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Former trooper pleads guilty to negligent homicide charge

By Sun Advocate

A former Utah Highway Patrol trooper has pleaded guilty to negligent homicide in connection with a 1998 automobile-bicycle accident that claimed the life of a Price youth.
The defendant, Courtland Eliot Childs Sr., appeared at a special setting in the criminal complaint Aug. 15 in the 6th District courtroom at Manti.
Seventh District Judge Lyle R. Anderson presided on the court bench and defense counsel Bradley Rich represented the former Utah Highway Patrol trooper during the specially scheduled criminal proceeding.
Acting as the state prosecutor, deputy Utah County attorney Sherry Ragan filed an amended criminal information charging Childs with the lesser included class A misdemeanor category negligent homicide offense.
On Aug. 15, the defendant waived the right to trial in the amended criminal case and Childs pleaded guilty to the amended class A negligent homicide charge.
Judge Anderson reviewed the former UHP trooper’s constitutional rights before accepting the defendant’s guilty plea on the lesser included class A negligent homicide offense.
At the conclusion of the specially set hearing, the court ordered the Utah Department of Corrections to prepare a presentence investigation and recommendations, then tentatively scheduled pronouncement of judgment in Childs’ class A misdemeanor category conviction on Oct. 1 in the 7th District Court at Price.
Filed in June 2002, the original felony level criminal case charged the former UHP trooper with one third degree automobile homicide count.
The third degree offense stemmed from a July 1998 fatal vehicle-bicycle traffic accident that occurred on south Carbon Avenue in Price.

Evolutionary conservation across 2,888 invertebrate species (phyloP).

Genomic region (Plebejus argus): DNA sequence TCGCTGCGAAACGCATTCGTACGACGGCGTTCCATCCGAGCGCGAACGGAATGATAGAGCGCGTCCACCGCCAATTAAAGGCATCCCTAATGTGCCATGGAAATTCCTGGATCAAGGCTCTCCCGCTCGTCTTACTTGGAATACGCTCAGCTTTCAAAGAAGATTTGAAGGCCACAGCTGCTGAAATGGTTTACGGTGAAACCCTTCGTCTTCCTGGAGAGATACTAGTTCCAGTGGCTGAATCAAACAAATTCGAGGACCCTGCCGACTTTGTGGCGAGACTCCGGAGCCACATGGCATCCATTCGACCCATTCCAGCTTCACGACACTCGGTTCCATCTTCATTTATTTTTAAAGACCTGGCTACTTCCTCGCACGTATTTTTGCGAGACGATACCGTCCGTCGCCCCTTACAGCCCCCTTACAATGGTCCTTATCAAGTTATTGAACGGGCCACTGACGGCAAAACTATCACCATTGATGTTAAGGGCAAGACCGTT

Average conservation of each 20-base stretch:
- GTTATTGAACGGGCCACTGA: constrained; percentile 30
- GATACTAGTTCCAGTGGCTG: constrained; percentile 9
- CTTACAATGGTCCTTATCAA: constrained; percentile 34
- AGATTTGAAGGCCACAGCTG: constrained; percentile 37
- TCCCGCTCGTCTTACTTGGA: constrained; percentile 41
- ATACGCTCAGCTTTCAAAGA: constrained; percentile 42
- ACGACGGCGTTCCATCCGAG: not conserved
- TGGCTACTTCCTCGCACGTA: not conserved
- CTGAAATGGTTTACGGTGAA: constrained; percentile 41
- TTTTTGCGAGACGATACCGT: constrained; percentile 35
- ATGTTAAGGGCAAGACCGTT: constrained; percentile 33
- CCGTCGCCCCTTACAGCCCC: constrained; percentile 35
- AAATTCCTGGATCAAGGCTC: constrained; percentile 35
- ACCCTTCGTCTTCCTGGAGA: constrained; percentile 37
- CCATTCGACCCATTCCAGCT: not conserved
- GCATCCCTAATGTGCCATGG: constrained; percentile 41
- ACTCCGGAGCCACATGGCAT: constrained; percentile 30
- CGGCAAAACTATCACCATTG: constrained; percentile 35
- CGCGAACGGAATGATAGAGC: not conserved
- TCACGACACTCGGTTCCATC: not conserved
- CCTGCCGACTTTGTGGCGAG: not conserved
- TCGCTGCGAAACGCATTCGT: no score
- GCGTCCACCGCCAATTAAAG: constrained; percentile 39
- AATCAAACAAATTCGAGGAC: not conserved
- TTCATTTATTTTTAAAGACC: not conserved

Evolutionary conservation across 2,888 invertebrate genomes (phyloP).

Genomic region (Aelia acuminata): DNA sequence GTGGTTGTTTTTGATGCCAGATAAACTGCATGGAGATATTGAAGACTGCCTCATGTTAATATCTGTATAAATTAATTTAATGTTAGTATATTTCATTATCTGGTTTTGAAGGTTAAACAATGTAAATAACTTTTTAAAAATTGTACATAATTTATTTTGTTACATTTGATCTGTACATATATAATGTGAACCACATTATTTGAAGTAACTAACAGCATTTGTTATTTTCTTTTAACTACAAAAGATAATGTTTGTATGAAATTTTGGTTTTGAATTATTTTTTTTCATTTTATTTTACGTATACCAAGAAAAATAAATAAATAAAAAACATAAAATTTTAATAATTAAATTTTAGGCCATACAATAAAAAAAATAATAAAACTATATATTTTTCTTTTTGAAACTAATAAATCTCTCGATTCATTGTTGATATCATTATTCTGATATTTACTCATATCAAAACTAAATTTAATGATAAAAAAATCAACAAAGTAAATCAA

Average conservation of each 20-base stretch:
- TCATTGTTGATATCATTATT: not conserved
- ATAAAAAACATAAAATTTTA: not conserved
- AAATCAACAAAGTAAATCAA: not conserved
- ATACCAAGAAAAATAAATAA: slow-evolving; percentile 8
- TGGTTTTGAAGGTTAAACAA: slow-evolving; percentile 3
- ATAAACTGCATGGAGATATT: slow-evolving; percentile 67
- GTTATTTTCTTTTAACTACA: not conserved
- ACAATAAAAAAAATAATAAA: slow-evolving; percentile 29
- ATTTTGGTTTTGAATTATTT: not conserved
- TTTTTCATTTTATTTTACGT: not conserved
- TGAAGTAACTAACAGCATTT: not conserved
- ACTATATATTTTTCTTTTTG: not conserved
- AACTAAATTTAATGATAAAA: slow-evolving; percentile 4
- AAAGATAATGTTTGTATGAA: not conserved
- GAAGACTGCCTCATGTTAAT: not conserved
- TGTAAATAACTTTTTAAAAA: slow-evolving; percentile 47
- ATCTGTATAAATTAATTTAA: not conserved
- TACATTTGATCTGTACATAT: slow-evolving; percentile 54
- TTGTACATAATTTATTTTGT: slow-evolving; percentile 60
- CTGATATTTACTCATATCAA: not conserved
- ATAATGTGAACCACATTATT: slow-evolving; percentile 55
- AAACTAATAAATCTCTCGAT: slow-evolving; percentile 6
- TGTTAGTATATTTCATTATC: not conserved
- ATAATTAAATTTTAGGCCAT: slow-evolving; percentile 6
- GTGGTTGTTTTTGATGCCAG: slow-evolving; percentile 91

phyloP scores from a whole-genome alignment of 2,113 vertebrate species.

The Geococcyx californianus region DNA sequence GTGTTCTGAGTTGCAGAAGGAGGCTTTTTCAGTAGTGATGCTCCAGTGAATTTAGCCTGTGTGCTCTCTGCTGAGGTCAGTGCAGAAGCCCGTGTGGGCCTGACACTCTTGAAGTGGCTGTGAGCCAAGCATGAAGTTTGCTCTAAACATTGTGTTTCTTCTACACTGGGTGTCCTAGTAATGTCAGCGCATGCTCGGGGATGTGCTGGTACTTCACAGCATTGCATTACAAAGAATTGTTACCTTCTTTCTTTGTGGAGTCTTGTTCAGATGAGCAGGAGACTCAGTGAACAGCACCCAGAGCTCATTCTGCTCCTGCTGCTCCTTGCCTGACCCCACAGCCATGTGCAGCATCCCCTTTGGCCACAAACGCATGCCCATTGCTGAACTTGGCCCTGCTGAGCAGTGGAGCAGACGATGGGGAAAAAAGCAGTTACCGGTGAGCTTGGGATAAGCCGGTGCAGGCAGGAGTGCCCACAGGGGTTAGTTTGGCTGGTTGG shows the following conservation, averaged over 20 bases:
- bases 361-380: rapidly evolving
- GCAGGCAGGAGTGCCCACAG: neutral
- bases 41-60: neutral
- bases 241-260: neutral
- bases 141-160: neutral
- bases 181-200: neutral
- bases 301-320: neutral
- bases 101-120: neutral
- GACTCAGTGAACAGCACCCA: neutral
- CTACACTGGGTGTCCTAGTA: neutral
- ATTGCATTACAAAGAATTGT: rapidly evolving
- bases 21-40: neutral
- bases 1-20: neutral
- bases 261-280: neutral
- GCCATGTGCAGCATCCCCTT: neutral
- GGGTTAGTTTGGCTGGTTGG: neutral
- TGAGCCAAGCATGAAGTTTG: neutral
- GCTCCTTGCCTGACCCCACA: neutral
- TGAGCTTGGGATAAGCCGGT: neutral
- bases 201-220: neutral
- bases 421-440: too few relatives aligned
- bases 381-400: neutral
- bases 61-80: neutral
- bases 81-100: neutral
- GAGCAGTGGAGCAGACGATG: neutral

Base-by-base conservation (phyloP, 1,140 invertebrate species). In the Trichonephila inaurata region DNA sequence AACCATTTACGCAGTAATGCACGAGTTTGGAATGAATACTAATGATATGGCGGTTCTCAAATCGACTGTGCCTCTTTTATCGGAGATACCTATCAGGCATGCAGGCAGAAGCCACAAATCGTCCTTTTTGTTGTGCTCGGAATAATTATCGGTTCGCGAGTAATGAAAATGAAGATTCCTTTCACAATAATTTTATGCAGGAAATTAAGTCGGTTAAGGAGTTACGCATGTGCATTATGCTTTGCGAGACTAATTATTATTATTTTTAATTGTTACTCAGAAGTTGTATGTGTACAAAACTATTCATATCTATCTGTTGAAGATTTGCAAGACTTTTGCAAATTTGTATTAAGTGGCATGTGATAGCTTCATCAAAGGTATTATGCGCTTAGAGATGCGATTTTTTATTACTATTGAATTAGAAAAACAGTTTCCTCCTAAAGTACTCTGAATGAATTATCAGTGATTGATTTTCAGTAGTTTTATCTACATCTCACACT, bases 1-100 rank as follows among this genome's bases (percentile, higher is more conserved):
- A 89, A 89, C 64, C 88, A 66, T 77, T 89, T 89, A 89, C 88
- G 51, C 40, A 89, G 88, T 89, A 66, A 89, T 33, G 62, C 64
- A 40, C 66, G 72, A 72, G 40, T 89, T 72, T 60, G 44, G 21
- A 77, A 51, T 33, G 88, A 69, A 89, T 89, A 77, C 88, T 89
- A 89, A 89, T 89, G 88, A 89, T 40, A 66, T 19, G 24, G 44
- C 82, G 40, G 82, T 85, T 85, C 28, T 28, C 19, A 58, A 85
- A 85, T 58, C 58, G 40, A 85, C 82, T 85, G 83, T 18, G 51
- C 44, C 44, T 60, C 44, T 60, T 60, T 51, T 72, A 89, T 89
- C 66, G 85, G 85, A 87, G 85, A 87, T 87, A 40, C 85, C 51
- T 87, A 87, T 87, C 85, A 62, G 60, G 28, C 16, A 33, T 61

The formal complaint contended that Childs was operating a UHP patrol car in a negligent manner while under the influence of alcohol and/or drugs when the law enforcement vehicle struck Michael Kouris.
The victim died from injuries incurred in the accident.
The district court initially scheduled an October 2002 preliminary hearing in the felony level complaint.
After accepting witness testimony at the Oct. 30 proceeding, Judge Anderson granted a continuance and directed legal counsel to arrange a second court setting to complete the preliminary hearing.
On Jan. 14, 2003, the prosecution called one witness to testify at the preliminary hearing, Dennis Crouch from the University of Utah’s human toxicology center.
Taking the stand, Crouch confirmed reviewing the results of the state laboratory tests conducted on a blood sample drawn from Childs on the day of the fatal traffic accident.
The lab tests identified the presence of three prescription medications in the defendant’s blood sample.
Although the medications registered within prescribed therapeutical levels, Crouch testified that the central nervous system affects associated with the drugs “could have impaired” the defendant’s ability to drive.
Following the U of U toxicology researcher’s testimony, Rich informed the court Childs would not testify at the preliminary hearing and the defense rested without calling witnesses to the stand.
The probable cause standards for preliminary hearings specify that defendants must be bound over for trial unless the prosecution’s evidence is “wholly lacking,” noted John Easton, sharing the state’s closing arguments with Ragan.
The prosecutors asked Judge Anderson to disregard the testimony provided by law enforcement investigators and render the court’s preliminary hearing decision based primarily on an account of the accident from one eyewitness.
Submitting the defense’s closing comments, Rich challenged the prosecution’s argument urging the court to ignore the statements from law enforcement officers and issue a ruling based on one individual’s testimony.
Citing the extremely low probable cause standards, Judge Anderson indicated the court was obligated under the law to order Childs bound over and the defendant pleaded not guilty to the third degree automobile homicide charge at felony arraignment.
The district judge accepted Child’s not guilty plea and tentatively scheduled a July 14 trial date in the felony level criminal case. The court later vacated the trial date and scheduled the special Aug. 15 setting to accept the defendant’s guilty plea on the amended lesser included negligent homicide offense.
Pursuant to Utah statute, the maximum penalties the district court may impose in a class A misdemeanor category criminal conviction include a one-year jail term along with a $2,500 fine.

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